Hideki Matsuyama of Japan makes his approach stroke to No. 18 during the final round of the 117th U.S. Open golf tournament at Erin Hills golf course on June 18, 2017, in Erin, Wisconsin. File photo by Brian Kersey/UPI | License Photo
Hideki Matsuyama won his second World Golf Championship event, capturing the Bridgestone Invitational with a blistering final-round score of 9-under-par 61 on Sunday to shoot 16-under 264 for the tourney at Firestone Country Club in Akron, Ohio.
"When you're making birdies, you get relaxed real quick," the 25-year-old Japanese player said through interpreter Bob Turner.
Matsuyama, who also won a WGC event last fall in Shanghai, birdied his last three holes to help overcome a two-shot deficit and tie the course record held by Jose Maria Olazabal, Tiger Woods and Sergio Garcia. Matsuyama won his fifth tour title with a final round that included an eagle and seven birdies.
"I did play with Tiger four years ago, watched him shoot 61," Matsuyama said. "I just couldn't believe that anyone could shoot 61 on this golf course.
"Then from that point, to work hard and be able to do it today is a dream come true."
Matsuyama finished five shots ahead of second-place Zach Johnson and six shots up on third-place finisher Charley Hoffman, both of the United States.
With the win, Matsuyama regained the No. 1 position in the FedExCup standings. He now leads Jordan Spieth by 114 points. Matsuyama also returns to the top of the tour's money list.
Johnson, who headed into the final round with a share of the 54-hole lead, failed to secure the win despite a 68, which included just one bogey. He hit 14 of 18 greens in the final round but couldn't come close to matching Matsuyama.
"I think if I could have made a few more putts early on today, it maybe could have changed the outcome," Johnson said. "I thought if I got to 13 (under), 14, I would have a chance.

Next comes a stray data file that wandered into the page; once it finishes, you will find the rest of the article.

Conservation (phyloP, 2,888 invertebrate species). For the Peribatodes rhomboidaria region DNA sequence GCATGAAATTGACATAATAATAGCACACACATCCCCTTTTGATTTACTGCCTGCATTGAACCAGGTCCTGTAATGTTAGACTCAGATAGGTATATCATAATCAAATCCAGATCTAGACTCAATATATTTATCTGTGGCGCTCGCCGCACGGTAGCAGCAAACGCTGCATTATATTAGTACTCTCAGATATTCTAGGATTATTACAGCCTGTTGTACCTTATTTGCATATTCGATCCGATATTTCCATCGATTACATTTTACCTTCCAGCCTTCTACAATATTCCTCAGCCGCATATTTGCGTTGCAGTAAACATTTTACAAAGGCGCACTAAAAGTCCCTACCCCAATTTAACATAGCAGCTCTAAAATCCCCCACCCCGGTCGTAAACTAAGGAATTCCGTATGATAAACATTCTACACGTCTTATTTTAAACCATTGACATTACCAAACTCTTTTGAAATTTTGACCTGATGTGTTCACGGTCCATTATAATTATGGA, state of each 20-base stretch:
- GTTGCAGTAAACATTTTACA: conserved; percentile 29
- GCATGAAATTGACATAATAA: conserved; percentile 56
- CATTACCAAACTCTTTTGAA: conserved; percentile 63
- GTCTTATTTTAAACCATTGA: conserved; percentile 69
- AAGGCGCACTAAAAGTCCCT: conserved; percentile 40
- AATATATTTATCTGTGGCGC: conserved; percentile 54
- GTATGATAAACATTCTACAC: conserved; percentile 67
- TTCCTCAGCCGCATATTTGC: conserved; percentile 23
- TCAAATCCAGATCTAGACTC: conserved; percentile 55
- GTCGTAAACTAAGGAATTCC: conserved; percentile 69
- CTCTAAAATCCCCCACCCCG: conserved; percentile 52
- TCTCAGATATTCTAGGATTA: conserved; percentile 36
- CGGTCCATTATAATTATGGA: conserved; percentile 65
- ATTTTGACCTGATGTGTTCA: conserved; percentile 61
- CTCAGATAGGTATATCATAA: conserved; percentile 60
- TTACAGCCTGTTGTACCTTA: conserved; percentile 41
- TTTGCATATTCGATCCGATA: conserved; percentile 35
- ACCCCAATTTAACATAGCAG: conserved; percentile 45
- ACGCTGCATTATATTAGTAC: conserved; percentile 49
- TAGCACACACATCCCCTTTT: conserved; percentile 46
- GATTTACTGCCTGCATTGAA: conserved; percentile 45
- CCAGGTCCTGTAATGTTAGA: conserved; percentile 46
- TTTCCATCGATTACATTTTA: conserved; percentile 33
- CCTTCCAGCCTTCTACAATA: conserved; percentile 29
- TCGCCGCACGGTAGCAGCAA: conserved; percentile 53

"I didn't see 16. Granted, it's not like anybody or specifically myself was putting that much pressure on him, but I'm not sure that would have mattered either. So tip your cap to Hideki."
Hoffman posted a final-round 66. His most recent victory came at the 2016 Valero Texas Open. He was attempting to become the first player since Jordan Spieth at the 2015 Masters Tournament to win a title after losing a playoff the previous week. Hoffman lost a playoff to Jhonattan Vegas at the RBC Canadian Open last week, one of his seven top-10 finishes this season.
Thomas Pieters of Belgium (272) finished fourth, and Northern Irishman Rory McIlroy, Paul Casey of England, Russell Knox of Scotland and Adam Hadwin of Canada tied for fifth at 273.
Pieters fired a final-round 71 after sharing the 54-hole lead with Johnson. Pieters joined Knox and Rickie Fowler as the only players to shoot a round over par during the week and finish in the top nine.
McIlroy, winner of the 2014 Bridgestone Invitational, made three early birdies to sit one stroke off the lead at 9 under through six holes of the final round before back-to-back bogeys at the 14th and 15th holes derailed his chances.
Hadwin, one of nine players making his WGC debut this week, sat at No. 12 in the Presidents Cup International Team standings before the week. He is seeking to become the third Canadian to play in the Presidents Cup.
World No. 1 Dustin Johnson fired a final-round 66, his lowest closing round since a 66 at the Dell Technologies Championship at TPC Boston last year, to finish tied for 17th at 277.